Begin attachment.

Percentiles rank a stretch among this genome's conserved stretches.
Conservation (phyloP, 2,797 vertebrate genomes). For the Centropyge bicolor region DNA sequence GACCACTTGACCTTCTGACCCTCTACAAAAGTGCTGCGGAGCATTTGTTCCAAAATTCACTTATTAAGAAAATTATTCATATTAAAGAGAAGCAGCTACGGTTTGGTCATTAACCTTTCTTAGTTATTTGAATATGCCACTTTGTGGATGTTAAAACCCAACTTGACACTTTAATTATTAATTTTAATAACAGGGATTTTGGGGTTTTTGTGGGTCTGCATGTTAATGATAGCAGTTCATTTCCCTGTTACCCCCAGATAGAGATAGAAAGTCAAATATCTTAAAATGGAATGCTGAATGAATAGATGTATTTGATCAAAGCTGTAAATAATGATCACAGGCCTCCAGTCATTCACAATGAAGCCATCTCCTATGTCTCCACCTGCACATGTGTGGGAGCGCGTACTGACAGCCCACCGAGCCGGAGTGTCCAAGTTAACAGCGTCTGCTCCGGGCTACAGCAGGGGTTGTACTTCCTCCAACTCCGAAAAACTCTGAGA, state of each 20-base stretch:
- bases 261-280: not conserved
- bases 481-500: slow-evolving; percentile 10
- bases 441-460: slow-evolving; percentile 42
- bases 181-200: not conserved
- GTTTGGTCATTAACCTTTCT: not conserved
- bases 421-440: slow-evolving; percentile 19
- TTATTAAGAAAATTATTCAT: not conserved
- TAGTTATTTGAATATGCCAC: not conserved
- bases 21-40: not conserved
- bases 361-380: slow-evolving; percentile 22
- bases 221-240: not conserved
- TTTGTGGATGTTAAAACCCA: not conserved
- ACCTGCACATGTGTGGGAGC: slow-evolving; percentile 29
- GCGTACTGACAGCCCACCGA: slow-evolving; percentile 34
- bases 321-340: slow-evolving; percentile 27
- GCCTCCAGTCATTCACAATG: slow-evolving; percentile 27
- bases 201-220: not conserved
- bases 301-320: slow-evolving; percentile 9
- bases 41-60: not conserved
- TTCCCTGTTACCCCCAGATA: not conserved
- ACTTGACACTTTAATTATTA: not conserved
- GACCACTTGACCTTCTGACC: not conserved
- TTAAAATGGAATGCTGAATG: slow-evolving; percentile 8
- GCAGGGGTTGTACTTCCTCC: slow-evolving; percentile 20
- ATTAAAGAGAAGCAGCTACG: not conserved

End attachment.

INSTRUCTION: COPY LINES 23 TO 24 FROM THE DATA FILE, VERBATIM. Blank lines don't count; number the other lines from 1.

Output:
- ACTTGACACTTTAATTATTA: not conserved
- GACCACTTGACCTTCTGACC: not conserved